A potential Alzheimer’s drug that had seemed to perform spectacularly well in a medium-scale clinical trial has now been shown in a larger and more conclusive trial to have no apparent effect on the disease.
The surprising failure of the drug, known as dimebon, is yet another disappointment for Alzheimer’s researchers as well as patients and their families. It also raises questions about the conduct and design of Alzheimer’s clinical trials, particularly in Russia where the initial dimebon trial took place.
“The prior doubts about the Russian trial appear to have been borne out,” says Sam Gandy, an Alzheimer’s researcher at Mount Sinai School of Medicine.
Dimebon (generic name latrepirdine) was originally developed and briefly used as an antihistamine in Russia in the 1980s. It began to be re-evaluated as a potential Alzheimer’s drug in the 1990s, after Russian researchers reported that it seemed to boost the levels of memory-related neurotransmitters in lab tests on brain cells.
A San Diego-based company, Medivation, Inc., eventually began clinical trials of dimebon in Russia, where the drug was already approved for use. In 2008, astounding results were reported in 183 Russian patients whose Alzheimer’s dementia was classified as “mild-to-moderate.” Half had received dimebon at a dose of 20 mg thrice daily, and half had received a thrice-daily placebo. After six months, the dimebon group scored much higher on standard tests of cognition and quality of life, and follow-up studies suggested that the progression of the disease had been stopped. The apparent “treatment effect” was the largest ever reported for an Alzheimer’s drug trial.
Some researchers expressed concern that such a powerful result was too good to be true, particularly since no one really knew how dimebon worked against Alzheimer’s. However, several well-known U.S. clinical trial experts had observed the Russian study and vouched for its validity. Other researchers soon reported evidence from laboratory studies that dimebon might be able to boost the general survival ability of neurons in a way that could make them resistant to other neurodegenerative diseases too (see “Hope and Caution on Russian Antihistamine Drug for Alzheimer’s”).
Unfortunately, dimebon seemed only weakly effective in a small-scale clinical trial in people with Huntington’s disease; its results were reported in February. And on March 3, dimebon’s candidacy as an Alzheimer’s drug was most likely terminated.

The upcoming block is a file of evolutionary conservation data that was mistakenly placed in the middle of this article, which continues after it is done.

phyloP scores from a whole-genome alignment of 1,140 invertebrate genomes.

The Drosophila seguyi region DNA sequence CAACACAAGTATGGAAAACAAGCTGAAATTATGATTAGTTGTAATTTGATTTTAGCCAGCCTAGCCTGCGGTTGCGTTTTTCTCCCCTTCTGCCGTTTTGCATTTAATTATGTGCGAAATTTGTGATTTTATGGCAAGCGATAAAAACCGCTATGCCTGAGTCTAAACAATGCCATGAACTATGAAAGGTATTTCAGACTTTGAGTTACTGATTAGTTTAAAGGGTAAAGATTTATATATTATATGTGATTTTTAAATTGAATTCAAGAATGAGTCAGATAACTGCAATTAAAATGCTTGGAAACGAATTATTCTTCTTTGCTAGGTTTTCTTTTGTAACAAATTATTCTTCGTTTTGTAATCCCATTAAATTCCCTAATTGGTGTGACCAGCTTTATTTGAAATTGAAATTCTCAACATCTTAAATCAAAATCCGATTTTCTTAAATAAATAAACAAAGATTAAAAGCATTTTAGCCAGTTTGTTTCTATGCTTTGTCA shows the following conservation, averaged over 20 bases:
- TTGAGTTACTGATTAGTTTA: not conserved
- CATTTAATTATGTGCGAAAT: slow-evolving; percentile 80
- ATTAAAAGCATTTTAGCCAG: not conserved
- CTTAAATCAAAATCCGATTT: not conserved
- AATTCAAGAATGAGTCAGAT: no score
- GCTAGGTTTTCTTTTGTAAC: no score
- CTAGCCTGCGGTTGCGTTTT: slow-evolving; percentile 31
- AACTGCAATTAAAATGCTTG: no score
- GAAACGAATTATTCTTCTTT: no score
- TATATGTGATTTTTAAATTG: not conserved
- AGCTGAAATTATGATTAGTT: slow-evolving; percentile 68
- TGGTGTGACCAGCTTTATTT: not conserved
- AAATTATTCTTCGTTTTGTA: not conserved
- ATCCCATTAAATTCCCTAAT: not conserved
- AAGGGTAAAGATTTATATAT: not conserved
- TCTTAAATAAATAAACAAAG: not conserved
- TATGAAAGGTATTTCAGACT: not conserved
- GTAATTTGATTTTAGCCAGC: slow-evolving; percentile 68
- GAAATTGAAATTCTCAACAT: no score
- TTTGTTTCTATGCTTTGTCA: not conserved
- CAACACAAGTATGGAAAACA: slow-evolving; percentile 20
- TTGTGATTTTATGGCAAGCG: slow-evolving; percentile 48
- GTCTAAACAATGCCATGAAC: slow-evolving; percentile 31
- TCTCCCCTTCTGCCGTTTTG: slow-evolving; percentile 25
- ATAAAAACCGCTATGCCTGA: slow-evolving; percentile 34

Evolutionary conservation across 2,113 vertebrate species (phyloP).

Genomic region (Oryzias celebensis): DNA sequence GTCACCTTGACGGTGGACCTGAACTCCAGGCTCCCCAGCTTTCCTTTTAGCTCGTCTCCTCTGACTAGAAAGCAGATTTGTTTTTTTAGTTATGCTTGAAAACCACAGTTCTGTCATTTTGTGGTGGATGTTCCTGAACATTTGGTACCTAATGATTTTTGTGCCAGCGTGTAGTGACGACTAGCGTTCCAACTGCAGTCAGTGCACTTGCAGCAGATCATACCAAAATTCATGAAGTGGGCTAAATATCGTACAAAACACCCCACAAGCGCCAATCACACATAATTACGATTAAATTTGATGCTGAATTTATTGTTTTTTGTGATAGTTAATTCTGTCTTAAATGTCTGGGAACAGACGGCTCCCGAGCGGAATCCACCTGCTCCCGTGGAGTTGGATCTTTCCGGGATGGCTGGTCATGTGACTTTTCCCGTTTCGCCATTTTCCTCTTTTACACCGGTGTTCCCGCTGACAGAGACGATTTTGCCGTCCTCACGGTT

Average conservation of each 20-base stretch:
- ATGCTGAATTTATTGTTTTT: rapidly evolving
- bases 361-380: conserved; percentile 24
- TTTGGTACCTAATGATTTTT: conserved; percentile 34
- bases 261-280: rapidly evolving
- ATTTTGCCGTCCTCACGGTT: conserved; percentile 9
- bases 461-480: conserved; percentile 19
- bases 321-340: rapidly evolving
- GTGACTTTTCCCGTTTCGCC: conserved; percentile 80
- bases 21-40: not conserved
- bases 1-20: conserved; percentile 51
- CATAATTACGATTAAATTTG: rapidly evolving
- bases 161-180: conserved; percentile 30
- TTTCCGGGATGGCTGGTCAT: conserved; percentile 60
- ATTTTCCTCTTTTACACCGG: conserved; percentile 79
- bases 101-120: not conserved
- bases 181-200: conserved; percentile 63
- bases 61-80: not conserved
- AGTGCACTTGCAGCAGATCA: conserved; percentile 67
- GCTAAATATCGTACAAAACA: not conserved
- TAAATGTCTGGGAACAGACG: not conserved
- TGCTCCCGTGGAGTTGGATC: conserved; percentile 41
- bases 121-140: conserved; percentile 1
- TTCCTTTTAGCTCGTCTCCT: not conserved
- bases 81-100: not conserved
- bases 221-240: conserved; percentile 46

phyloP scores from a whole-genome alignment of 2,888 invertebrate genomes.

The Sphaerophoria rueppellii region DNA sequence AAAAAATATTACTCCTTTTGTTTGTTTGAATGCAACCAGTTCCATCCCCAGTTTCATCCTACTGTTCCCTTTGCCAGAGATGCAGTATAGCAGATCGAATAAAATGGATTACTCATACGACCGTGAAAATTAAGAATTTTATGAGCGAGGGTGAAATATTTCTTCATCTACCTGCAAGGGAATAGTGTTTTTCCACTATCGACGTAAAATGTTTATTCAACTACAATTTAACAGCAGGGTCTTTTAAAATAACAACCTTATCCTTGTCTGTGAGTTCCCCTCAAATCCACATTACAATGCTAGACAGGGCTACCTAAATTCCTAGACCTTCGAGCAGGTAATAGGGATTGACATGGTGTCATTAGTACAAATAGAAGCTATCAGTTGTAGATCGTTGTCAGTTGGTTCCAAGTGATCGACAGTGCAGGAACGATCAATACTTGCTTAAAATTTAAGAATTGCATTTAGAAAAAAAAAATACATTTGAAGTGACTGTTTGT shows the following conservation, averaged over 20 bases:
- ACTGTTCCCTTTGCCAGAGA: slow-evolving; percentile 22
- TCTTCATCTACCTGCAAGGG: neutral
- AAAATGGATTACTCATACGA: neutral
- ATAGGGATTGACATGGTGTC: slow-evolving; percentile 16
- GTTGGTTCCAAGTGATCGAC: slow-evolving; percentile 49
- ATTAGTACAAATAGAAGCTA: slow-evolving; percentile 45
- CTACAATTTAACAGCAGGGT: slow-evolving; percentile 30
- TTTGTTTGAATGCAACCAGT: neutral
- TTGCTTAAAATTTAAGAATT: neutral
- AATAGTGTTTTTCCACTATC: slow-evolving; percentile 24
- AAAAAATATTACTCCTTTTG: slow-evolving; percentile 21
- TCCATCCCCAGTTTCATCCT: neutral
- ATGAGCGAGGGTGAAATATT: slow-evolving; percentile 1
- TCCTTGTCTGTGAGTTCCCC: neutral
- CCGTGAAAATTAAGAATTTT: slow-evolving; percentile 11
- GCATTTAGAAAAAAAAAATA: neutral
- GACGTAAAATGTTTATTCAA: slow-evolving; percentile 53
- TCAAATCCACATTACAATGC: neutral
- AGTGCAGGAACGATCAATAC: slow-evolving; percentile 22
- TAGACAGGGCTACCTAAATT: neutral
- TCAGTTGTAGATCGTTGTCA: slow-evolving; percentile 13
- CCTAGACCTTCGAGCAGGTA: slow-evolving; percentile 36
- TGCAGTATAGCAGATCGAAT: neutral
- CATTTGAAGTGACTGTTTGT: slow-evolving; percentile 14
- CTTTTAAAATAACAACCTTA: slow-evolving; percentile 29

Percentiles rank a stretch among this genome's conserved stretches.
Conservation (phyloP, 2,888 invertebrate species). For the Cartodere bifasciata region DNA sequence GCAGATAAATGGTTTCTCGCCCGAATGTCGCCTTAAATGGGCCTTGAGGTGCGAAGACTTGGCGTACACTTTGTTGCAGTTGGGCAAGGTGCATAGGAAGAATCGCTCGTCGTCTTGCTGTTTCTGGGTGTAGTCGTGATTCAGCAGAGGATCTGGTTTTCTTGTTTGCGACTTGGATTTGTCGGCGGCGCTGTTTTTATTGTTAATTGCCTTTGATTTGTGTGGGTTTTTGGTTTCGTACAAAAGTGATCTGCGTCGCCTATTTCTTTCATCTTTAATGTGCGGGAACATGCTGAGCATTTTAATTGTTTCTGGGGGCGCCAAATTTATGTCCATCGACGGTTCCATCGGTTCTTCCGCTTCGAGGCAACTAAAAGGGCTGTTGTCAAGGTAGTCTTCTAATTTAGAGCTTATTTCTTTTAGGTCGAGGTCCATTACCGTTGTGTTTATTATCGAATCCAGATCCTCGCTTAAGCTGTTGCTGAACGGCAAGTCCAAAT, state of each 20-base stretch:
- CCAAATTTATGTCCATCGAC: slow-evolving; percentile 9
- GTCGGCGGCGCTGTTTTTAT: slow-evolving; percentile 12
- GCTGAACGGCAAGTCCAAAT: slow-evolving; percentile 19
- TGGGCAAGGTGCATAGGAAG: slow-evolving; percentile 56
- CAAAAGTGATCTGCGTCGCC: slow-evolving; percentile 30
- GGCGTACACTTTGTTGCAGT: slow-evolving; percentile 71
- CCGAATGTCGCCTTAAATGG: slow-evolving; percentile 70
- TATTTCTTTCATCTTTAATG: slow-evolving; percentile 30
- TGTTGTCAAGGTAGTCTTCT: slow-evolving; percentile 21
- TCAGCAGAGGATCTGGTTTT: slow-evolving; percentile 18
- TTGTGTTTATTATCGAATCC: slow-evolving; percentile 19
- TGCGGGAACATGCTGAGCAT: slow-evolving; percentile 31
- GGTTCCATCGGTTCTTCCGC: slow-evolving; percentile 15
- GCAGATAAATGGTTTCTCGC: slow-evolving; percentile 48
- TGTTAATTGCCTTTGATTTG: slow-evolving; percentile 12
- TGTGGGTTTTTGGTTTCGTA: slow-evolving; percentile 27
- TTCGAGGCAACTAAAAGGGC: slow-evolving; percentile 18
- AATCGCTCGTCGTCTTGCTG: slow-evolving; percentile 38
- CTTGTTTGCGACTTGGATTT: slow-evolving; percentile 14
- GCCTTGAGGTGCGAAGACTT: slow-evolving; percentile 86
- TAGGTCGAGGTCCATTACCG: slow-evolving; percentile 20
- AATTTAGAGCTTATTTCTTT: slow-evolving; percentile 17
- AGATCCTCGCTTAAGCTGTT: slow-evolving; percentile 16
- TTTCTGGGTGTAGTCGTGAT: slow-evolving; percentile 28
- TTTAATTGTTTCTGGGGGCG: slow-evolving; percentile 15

On that day, Medivation reported results from a large, apparently definitive trial of dimebon in 598 people with Alzheimer’s in North America, South America, and Europe. Those results suggest that dimebon, while safe, is completely ineffective against Alzheimer’s disease. The data failed to show even a hint of a consistent impact on patients’ cognition and quality of life, compared to a placebo.
In recent years, a number of Western drug companies have used Russian hospitals as a relatively inexpensive proving ground for early-stage drug development. However, in at least one other case, a positive result from a Russian trial has failed to translate to a larger, more rigorous Western trial.
Gandy says he wonders whether “something is systematically wrong over there.”
In the case of dimebon, not only the early clinical trial results but also a significant amount of laboratory work appears to be of questionable value. Over the past few years, researchers who were eager to find dimebon’s mechanism of action against dementia have reported, for example, that it blocks the toxicity of amyloid beta aggregates found in Alzheimers, or that it enhances the survival of mitochondria. If nothing else, the case underscores the weakness of such laboratory evidence in the absence of data in people that confirms it.
“At the moment I don’t think that any of these effects is clinically important,” said Gandy, whose own research group recently found that dimebon actually increases amyloid beta levels outside cells, in lab dish and animal experiments.
To some researchers, the dimebon failure, and the failure of many other Alzheimer’s drug candidates to date, points to a larger problem: The treatments are started too late in the course of the disease.
“What you want in such trials are people who are just starting to lose neurons, but typically by the time an Alzheimer’s patient goes to see a neurologist, his or her brain has already been severely damaged,” says Jeffery Kelly, an investigator at the Scripps Research Institute in La Jolla, California, whose work has focused on amyloid-associated conditions. “Considering the way the Alzheimer’s trials are being done now, I’m not sure that even a great drug could be discerned as such.”
Gandy agrees: “I think that our best chance for impact on this disease is presymptomatic intervention and prevention.”